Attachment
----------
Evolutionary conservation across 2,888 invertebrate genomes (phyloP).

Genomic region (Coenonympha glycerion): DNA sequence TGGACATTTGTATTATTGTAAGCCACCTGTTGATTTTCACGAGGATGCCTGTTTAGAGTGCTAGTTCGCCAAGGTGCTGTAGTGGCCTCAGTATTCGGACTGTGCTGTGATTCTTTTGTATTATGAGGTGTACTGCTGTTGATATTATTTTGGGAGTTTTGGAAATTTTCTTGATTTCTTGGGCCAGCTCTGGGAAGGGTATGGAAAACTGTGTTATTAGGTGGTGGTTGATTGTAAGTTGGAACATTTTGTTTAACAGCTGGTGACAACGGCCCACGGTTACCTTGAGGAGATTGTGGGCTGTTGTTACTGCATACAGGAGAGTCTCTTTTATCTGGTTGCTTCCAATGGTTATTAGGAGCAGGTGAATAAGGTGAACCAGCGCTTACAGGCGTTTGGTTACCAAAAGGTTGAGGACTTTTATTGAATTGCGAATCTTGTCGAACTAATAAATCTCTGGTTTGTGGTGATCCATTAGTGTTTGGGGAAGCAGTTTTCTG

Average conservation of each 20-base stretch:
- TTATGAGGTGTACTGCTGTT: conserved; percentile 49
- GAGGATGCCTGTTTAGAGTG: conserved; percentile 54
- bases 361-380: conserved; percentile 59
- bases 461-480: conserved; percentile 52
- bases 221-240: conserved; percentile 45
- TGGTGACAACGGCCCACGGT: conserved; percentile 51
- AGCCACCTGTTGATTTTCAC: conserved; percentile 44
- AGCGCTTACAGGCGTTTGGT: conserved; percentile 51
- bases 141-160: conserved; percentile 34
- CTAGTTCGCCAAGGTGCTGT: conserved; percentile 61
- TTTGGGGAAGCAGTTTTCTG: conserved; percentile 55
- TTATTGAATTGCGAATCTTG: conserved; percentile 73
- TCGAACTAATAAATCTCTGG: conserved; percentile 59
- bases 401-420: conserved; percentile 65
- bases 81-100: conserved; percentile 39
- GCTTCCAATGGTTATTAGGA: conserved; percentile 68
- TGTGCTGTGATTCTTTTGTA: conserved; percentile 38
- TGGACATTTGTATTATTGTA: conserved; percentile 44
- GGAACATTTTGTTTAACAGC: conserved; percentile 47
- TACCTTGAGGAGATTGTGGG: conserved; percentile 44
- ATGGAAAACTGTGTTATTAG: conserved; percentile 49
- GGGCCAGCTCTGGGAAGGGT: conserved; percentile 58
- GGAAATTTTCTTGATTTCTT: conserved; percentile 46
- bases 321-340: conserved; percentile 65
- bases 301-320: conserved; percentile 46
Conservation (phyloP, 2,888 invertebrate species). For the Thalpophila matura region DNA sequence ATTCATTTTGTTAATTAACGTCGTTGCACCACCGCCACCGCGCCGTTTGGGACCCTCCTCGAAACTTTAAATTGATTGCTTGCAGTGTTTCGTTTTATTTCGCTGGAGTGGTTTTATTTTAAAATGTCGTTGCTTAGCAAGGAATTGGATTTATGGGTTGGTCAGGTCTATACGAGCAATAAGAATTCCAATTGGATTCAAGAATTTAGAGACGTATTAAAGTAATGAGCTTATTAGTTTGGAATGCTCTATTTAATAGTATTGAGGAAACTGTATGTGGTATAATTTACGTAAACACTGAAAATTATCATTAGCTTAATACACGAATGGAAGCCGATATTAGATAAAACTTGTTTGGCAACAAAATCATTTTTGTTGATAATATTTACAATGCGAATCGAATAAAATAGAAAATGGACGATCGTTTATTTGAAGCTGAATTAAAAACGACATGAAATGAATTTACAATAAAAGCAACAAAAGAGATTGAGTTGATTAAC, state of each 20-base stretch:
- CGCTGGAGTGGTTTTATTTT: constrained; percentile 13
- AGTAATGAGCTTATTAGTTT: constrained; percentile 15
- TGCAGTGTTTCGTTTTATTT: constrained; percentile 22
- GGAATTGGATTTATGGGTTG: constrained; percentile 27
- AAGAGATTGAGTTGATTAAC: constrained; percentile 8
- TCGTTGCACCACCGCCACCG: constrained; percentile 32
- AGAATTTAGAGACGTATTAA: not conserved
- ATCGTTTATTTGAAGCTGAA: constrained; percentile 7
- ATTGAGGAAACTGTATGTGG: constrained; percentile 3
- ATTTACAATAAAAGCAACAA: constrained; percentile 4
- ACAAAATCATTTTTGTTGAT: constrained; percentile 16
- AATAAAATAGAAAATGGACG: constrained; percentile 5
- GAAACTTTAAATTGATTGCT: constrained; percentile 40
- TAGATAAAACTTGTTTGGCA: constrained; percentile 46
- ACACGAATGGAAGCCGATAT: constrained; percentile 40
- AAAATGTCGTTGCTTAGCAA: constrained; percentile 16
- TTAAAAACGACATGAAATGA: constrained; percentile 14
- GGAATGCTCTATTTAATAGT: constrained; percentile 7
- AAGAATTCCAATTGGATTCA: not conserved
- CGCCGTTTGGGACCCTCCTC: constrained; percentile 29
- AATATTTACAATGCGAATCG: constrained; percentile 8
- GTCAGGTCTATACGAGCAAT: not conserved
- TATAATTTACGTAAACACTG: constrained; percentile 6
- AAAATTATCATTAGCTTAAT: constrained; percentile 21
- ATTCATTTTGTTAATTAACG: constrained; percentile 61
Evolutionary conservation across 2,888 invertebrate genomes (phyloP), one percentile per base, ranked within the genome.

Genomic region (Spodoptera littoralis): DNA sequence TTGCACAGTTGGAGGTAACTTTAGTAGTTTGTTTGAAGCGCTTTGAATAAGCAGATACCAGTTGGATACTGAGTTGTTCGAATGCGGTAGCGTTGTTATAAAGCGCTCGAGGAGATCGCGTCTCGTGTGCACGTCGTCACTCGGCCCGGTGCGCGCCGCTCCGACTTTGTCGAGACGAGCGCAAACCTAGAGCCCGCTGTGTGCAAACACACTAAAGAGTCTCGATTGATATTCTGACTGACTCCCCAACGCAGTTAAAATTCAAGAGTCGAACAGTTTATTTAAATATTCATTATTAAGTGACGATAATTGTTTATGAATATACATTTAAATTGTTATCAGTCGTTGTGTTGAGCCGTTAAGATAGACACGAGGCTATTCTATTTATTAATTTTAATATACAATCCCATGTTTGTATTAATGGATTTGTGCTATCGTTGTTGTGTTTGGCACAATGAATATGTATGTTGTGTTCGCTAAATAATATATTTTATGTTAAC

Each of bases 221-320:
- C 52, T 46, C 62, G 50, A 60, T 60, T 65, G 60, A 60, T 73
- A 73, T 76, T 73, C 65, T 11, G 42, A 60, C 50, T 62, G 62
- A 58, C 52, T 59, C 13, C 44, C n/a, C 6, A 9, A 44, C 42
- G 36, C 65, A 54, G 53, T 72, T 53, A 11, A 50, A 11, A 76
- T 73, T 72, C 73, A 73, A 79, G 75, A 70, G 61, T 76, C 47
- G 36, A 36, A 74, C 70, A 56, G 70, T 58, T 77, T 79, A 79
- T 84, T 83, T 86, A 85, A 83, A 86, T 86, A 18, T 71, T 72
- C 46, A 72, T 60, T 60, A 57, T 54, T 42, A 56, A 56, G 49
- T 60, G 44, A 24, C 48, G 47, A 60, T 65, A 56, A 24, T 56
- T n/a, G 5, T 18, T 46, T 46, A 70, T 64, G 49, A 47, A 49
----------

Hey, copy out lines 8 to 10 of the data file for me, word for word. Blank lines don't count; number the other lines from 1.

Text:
- bases 221-240: conserved; percentile 45
- TGGTGACAACGGCCCACGGT: conserved; percentile 51
- AGCCACCTGTTGATTTTCAC: conserved; percentile 44